Saudi Arabia on Monday sentenced five people to death over journalist Jamal Khashoggi murder by a 15-man hit squad at the kingdom’s consulate in October last year.
Turkish officials said that Khashoggi, a Washington Post contributor and prominent critic of Crown Prince Mohammed bin Salman, was strangled and dismembered. His remains are yet to be found.
Here is what we know about the Saudi investigation into the murder that triggered an international outcry.
– 31 suspects –
A total of 31 people were investigated in connection with Khashoggi’s killing, the Saudi prosecutor’s office said, without identifying them.
Of the 31 suspects, 21 were arrested and 10 others were called in for questioning, it said. Eleven people were indicted and went on trial at the Riyadh criminal court.
Diplomats from the UN Security Council’s permanent members –- Britain, China, France, Russia and the US –- as well as Turkey were allowed to attend the trial as observers.
– Death penalty for five –
The prosecutor’s office said five people were handed the death penalty “for committing and directly participating in the murder”.
It added that three others were given various prison sentences amounting to a total of 24 years “for their role in covering up this crime and violating the law”.
It said charges were dismissed against three of 11 indicted individuals after they were declared “not guilty”.
The public prosecutor said its probe established that the murder was not pre-meditated and was carried out in the heat of the moment. The killing had previously been labelled a “rogue” operation.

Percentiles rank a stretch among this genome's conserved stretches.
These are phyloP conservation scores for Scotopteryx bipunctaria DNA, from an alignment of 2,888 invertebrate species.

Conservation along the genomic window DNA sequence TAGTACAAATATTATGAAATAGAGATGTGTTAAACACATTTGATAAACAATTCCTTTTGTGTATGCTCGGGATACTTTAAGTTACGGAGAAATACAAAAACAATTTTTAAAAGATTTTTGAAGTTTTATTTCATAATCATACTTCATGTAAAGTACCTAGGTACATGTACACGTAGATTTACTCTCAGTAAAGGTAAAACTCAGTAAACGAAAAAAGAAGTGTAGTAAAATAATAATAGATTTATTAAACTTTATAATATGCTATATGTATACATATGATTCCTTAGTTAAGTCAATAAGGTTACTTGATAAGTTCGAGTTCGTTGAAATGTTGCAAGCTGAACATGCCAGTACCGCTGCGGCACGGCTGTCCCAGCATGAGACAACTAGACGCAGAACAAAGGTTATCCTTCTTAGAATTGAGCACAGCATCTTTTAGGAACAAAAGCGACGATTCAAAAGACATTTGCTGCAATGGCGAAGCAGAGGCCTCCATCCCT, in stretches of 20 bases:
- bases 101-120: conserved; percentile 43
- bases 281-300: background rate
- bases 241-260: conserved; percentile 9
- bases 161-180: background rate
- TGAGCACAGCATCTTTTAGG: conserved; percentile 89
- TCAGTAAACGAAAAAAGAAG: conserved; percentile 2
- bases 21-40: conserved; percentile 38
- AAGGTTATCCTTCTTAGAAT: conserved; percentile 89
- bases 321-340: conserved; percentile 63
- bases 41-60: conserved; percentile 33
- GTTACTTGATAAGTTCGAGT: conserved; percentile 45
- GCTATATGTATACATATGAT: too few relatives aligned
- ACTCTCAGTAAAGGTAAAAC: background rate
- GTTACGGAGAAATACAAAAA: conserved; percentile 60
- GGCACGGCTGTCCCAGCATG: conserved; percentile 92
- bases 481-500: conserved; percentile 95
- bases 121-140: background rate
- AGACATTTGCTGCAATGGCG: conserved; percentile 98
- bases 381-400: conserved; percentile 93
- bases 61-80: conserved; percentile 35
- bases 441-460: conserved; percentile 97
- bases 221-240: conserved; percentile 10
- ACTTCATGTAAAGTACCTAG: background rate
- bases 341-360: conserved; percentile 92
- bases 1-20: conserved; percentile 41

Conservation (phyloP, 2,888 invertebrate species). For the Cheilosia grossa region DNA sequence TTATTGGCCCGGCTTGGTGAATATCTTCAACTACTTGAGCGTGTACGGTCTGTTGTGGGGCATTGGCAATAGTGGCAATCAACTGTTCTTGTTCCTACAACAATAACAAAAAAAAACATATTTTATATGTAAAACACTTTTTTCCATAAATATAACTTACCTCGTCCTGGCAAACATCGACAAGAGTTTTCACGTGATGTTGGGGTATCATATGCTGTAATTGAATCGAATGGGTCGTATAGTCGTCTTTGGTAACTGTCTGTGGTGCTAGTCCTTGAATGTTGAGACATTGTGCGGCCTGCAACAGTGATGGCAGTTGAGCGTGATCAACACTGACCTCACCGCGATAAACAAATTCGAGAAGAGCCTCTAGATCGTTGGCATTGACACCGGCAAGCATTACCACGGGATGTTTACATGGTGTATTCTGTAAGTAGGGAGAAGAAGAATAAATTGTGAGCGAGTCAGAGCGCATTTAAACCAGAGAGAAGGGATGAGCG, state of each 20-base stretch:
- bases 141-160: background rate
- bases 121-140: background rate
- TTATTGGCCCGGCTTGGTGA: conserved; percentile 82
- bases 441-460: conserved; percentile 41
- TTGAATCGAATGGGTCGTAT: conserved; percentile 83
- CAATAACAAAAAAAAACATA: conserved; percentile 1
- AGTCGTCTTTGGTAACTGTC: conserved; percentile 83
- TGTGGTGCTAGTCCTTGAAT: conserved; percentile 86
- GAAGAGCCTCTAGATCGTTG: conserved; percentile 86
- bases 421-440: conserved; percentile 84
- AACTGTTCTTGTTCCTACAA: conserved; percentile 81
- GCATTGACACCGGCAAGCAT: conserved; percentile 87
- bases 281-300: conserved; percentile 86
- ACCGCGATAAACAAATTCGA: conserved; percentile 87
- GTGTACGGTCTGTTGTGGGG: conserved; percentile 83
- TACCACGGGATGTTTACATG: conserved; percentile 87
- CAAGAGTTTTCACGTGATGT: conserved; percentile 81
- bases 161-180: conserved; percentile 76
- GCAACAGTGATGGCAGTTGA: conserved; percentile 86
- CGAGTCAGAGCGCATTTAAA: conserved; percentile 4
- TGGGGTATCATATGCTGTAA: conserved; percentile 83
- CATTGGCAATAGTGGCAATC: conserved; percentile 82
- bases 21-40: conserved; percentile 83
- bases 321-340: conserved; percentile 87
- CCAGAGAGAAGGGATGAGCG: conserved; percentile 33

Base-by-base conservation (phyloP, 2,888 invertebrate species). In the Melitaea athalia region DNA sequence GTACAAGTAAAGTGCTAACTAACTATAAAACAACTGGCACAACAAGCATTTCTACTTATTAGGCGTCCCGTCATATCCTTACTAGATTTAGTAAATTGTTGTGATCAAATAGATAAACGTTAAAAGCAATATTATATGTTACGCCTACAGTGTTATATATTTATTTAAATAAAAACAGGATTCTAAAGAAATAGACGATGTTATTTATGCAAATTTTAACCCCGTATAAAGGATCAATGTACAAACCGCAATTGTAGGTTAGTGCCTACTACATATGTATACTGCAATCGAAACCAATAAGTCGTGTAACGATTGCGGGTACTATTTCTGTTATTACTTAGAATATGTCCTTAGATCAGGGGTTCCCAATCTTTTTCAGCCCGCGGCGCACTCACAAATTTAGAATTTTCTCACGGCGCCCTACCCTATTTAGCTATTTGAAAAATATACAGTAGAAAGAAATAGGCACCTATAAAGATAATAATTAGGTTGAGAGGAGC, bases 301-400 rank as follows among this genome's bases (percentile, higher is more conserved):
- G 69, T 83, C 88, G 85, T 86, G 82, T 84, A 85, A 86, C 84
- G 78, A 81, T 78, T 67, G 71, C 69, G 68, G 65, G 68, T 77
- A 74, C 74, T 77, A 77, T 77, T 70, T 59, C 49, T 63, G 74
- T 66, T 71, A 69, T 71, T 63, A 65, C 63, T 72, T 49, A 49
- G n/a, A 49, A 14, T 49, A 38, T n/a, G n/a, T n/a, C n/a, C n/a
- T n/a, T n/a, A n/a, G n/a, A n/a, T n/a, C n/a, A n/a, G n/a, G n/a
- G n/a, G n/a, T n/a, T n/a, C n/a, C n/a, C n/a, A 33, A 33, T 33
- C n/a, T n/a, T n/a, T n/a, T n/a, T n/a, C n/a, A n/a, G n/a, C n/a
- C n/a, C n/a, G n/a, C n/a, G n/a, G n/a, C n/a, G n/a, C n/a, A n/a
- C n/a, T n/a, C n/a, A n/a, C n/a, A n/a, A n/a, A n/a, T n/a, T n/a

– Top aides let off –
Significantly, two top aides to Crown Prince Mohammed bin Salman were exonerated after the trial, with the public prosecutor citing a lack of evidence.
They are former deputy intelligence chief Ahmed al-Assiri, who is lionised in military circles as a war hero, and the royal court’s former media czar Saud al-Qahtani.
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They were both sacked following the murder but only Assiri went on trial.
The United States last year slapped economic sanctions on 17 Saudis, including Qahtani, over the Khashoggi murder.
The US Treasury said Qahtani was “part of the planning and execution of the operation that led to the killing” of Khashoggi.
Qahtani has not appeared in public since the murder and his whereabouts are unknown.
– Crown Prince under the scanner –
The Saudi prosecutor’s office has sought to distance Prince Mohammed from the murder.
The crown prince told public broadcaster PBS this year that he accepted responsibility for the killing, because it happened “under my watch” — but he denied having prior knowledge.
But Agnes Callamard, a UN special rapporteur on extrajudicial killings, said her independent probe found “credible evidence” linking him to the murder.
The American CIA also reportedly concluded that the prince, who controls all major levers of power in the Saudi government, likely ordered the killing.
– Khashoggi’s body –
A physical altercation after Khashoggi entered the consulate led to him being “forcibly restrained and injected with a large amount of a drug resulting in an overdose that led to his death”, the Saudi prosecutor’s office has previously said.
It said his body was then dismembered, “transferred outside the consulate” and handed over to a “collaborator”.
What was done with Khashoggi’s remains afterwards is still unknown.
Callamard said audio transcripts from the scene of the crime showed the Saudi agents involved referring to Khashoggi as a “sacrificial animal”.
Saudi operatives involved in the killing were also heard joking and talking about dismemberment before his arrival at the consulate, according to secret tapes heard by UN investigators.